…and still all kindsa outdated. But it looks better. The news section will always be current, followed closely by the works section, where you can listen to and purchase music. Despite me easily getting bored with it, everything else at jeffmcleod.net is slowly getting there. Thanks for listening.
Two of the finest practitioners of unsettling and enveloping audioscapes team here for varied takes on drone, noise, and sonic wrangling.
Alabama’s Clawing is a collaboration between the prolific trio of Jeff McLeod (Gezoleen, Saragashum, Bert) Austin Gaines (Calques, Hadals, Japanese Women), and poet / spoken word artist Matt Finney (It Only Gets Worse). Their work here is an expansion on the ghostly world conjured on their masterful debut, Spectral Estate, with an unsettling aura that rests atop a current of anxiety and contemplation.
Offerbeest is one of the many guises for Dutch artist Maurice de Jong, perhaps best known for his work in the twisted black metal / experimental terror that is Gnaw Their Tongues. With Offerbeest, Maurice relies on analog synths to conjure bleak passages through demon haunts. High quality cassettes (edition of 100), digital downloads and streaming courtesy of Portland’s Nailbat Tapes.
This weekend I will be improvising. Every day, moment to moment, I improvise, of course . . . but this weekend is my favorite sort: musical improvisation. And I get to do it on a guitar that makes the experience like playing in a dream . . . the Moog guitar.
The Moog guitar allows me to do many things, but primarily, and most simply, it can sustain notes forever. It’s like being in a permanent sweet spot onstage with loud amps. Of course, it can also be the exact opposite, with its electronics sucking all the energy from the strings until it feels and sounds like playing a fretted-out alien banjo. Improvising on the guitar is such a satisfying and mind-emptying experience. I live for the moments where I can do just that, dropping all thought, just listening to the sounds, the other players and trusting myself. I feel taken-over with no-thought, and I just let whatever happens happen.
This weekend’s show is in Athens, GA (one of my favorite places) with my friends in Baghouse, who are a real telepathic joy to play with. We recently started making music together again for the first time in nearly 12 years, and it felt like we had never stopped, the three of us easily jumping into an improvisation and taking things into the stratosphere with very little discussion–and with more skill now than we had before, in my opinion. The evidence of this get-together is documented here.
I think about improvising as if I’m pulling a human-sized panel up out of the floor. This panel, when fully-exposed, is covered with the most beautiful, intricate, sometimes nightmarish designs . . . some of which I immediately recognize–and many others that I can trace no origins of. On a good night, I can keep this panel up for lengthy periods, adding to it, exposing more depth and detail and, if I’m lucky, amplifying it to the point where it completely obscures me and enters/affects watchers and listeners. I always strive for this, but I can’t say that I’m always successful. Sometimes, I feel like I’ve struggled and failed completely . . . only to hear it back at some later date (I try to record as many improvisational performances as I can) and think that I was completely wrong feeling that way.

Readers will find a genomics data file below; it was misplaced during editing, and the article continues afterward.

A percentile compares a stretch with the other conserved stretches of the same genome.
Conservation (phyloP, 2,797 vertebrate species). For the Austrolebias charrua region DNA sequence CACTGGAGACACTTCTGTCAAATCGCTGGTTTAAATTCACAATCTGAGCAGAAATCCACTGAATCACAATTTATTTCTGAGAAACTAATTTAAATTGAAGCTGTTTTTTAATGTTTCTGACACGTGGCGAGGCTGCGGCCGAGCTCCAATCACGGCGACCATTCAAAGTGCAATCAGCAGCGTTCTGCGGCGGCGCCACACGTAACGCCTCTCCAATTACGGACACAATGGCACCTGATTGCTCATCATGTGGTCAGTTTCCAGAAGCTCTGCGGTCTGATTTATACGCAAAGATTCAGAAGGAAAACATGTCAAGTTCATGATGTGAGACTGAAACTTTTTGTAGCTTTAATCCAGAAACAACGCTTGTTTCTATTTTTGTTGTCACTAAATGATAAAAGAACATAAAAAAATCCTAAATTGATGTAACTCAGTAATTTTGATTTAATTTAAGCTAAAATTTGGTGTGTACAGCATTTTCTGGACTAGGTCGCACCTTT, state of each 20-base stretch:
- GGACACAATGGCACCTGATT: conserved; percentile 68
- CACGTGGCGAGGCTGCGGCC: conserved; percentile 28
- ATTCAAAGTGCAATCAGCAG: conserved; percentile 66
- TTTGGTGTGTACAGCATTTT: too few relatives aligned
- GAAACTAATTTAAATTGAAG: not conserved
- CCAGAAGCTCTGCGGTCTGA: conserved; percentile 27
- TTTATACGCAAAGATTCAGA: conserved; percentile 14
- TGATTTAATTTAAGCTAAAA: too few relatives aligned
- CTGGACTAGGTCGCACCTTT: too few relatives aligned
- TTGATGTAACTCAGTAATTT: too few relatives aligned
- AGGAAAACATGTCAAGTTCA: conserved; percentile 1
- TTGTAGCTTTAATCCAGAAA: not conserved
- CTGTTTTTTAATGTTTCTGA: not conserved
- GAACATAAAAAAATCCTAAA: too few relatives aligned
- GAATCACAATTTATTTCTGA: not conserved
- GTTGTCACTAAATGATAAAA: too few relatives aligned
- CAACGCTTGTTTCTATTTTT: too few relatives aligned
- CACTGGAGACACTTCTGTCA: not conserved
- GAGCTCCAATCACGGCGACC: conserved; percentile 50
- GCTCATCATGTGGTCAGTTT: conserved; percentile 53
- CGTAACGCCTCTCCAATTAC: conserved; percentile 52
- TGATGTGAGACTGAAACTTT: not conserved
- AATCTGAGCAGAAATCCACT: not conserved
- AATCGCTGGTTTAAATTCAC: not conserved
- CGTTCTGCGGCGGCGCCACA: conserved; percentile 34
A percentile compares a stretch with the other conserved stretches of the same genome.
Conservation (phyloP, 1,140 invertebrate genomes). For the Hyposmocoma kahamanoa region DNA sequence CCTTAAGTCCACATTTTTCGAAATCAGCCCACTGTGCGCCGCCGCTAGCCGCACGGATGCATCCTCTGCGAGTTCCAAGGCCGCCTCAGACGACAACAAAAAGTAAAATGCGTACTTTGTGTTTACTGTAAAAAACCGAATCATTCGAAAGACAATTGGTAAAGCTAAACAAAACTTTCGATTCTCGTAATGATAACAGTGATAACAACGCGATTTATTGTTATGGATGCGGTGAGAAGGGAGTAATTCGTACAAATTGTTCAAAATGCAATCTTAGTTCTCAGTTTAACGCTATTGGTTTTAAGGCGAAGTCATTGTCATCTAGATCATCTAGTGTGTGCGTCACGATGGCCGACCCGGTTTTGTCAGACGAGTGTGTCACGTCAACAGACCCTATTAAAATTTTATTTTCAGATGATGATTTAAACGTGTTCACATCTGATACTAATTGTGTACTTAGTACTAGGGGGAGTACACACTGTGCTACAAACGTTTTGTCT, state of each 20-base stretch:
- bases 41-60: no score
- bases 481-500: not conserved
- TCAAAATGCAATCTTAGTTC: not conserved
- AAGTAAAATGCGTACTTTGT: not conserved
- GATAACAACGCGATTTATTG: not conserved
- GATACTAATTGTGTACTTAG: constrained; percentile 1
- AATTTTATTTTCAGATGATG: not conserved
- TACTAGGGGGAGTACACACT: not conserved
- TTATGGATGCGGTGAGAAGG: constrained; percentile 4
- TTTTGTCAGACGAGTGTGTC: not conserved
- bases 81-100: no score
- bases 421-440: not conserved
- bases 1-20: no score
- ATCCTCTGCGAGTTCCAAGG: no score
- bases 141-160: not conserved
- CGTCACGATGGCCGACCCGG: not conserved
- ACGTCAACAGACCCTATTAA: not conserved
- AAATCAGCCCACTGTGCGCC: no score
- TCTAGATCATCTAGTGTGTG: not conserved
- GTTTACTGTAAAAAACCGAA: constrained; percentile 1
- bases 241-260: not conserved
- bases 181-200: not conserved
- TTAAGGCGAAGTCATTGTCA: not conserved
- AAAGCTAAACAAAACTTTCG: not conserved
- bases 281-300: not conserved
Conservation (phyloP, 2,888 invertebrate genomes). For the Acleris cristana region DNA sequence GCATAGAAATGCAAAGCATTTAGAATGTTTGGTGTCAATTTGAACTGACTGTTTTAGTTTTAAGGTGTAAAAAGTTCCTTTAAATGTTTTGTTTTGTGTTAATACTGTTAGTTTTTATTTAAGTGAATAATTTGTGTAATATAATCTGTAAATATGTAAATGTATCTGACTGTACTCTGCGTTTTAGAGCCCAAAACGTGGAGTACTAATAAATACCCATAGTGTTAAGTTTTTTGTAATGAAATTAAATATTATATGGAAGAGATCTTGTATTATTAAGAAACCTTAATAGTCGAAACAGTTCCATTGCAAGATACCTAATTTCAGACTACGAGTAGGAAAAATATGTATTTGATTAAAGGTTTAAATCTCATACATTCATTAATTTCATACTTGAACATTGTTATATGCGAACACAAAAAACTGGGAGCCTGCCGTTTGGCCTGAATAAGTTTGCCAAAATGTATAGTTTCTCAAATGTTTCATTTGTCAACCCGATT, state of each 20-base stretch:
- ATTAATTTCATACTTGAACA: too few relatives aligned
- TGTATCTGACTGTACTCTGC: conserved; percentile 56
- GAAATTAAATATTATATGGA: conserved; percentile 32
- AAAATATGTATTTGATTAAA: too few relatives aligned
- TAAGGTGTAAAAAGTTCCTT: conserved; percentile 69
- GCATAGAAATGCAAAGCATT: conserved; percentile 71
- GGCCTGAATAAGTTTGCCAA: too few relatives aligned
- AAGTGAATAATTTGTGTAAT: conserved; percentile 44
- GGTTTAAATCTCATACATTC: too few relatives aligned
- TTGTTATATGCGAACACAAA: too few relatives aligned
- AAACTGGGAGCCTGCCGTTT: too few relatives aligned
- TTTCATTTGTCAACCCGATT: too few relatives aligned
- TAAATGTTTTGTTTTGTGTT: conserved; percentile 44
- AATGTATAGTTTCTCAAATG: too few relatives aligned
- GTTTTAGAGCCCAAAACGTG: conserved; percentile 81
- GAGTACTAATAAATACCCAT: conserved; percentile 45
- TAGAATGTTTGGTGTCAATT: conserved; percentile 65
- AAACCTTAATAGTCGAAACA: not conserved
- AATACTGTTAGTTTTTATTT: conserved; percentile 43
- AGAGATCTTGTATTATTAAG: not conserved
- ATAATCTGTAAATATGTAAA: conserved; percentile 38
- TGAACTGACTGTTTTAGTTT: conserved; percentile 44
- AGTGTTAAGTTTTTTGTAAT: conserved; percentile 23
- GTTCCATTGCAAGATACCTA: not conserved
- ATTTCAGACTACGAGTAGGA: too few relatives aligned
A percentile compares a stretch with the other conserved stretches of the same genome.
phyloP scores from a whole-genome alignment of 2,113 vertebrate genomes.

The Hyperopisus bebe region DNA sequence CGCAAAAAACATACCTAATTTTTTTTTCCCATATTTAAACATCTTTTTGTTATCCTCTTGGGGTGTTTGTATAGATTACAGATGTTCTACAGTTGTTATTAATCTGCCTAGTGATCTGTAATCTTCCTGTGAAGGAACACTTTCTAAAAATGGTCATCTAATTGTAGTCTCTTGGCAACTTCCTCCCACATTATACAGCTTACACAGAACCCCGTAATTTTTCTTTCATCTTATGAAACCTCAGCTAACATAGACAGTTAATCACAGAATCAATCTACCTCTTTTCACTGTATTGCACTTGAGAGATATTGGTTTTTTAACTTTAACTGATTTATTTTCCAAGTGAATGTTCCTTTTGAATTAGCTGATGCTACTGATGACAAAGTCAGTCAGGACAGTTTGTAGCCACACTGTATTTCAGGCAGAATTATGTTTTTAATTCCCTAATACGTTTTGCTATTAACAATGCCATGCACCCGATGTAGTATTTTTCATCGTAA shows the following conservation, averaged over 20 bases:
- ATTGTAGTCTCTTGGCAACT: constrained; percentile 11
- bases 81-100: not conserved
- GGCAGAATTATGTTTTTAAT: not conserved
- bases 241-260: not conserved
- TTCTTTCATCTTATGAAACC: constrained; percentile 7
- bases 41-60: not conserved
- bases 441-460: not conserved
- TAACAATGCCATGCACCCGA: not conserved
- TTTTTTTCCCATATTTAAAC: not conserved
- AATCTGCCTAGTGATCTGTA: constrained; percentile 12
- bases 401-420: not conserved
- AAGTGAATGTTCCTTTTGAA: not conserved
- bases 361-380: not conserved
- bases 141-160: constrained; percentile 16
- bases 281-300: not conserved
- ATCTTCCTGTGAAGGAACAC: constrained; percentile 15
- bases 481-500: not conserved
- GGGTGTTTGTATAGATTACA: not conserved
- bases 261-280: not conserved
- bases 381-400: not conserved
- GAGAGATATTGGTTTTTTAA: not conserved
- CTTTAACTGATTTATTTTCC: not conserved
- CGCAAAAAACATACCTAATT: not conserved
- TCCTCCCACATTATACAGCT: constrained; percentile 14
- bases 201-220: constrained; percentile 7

The weeks leading up to a live improv performance usually find me down in the basement late at night, tweaking knobs and tones and loops and drones until I am delirious with sound. All in anticipation of pulling that panel into existence as fully as I possibly can. This weekend perhaps it will happen.
First off, thanks to all the fine music lovers in Canada, Germany & Norway who have downloaded and ordered from me lately. It’s so exciting to see music reaching people in far away places. But, I have to ask . . . America where are you? It saddens me that my own country shows very little interest, but the stats I see do not lie.
I’ve recently stopped offering much of my music for free for a variety of reasons . . . the primary being that I pour everything into what I do: my energy, my love, my hate, my thoughts, my feelings, my time and, yes, my money. My favorite artists probably feel much the same way, and I always try to support them as directly as possible, whether that be by paying for downloads, physical media, going to shows when they’re out on the road and even just showing direct interest in where they are going with their work.
But, free or not, I see a real lack of interest from here in the states. I can’t help it . . . it makes me feel bad. Where are people here who are looking for fringe & challenging musics? I certainly understand that what I do isn’t the most palatable thing in the world (most of the time), but damn.
Despite this, I will continue. I’m working on so many things that I hope will see the light of day soon, vibrating your earholes within the year, with any luck. I hope that I can reach someone out there the same way that things reach me.
I am here. Where are you?
Three places to begin listening and supporting:
C’mon. Have you forgotten what it’s like to seek out, find and hear something that really turns you on? Maybe you have.
So I’ve decided to join BlogFest 2013. Who cares? Well . . . me at least. I’ll be sharing music, art & writings, both of my own and of others. Maybe the occasional review. And definitely what’s on my mind as I crawl through this life.
To begin with, I’d like to invite you to visit my website, which is a growing archive of my music, past, present and future. Hopefully, you’ll find something that you enjoy.